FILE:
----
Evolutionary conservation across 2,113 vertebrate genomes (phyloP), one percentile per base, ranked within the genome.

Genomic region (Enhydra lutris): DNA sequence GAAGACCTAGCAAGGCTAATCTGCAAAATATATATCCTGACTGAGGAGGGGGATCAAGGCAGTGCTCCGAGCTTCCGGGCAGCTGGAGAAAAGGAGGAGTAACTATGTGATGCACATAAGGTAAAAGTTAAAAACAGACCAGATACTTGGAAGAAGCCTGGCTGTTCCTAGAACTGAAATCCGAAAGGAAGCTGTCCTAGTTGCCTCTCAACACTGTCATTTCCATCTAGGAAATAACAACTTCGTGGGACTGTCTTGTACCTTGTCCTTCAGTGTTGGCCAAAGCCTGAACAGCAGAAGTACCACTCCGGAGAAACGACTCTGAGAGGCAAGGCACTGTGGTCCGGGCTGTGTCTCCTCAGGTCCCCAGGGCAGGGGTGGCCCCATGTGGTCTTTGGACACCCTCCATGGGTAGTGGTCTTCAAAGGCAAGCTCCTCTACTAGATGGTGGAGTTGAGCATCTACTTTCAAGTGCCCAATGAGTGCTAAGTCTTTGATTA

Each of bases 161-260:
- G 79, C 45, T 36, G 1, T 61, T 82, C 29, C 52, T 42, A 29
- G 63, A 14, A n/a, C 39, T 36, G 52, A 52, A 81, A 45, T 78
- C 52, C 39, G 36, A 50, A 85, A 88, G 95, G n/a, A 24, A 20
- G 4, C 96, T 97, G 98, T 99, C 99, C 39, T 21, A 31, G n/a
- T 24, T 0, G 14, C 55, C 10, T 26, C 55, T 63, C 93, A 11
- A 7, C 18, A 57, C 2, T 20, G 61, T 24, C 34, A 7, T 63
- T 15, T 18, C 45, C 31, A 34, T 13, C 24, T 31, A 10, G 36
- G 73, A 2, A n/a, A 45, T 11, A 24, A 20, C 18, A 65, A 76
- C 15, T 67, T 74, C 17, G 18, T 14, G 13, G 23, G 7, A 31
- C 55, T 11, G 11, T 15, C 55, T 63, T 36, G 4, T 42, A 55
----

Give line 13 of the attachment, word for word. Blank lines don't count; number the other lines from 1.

- C 55, T 11, G 11, T 15, C 55, T 63, T 36, G 4, T 42, A 55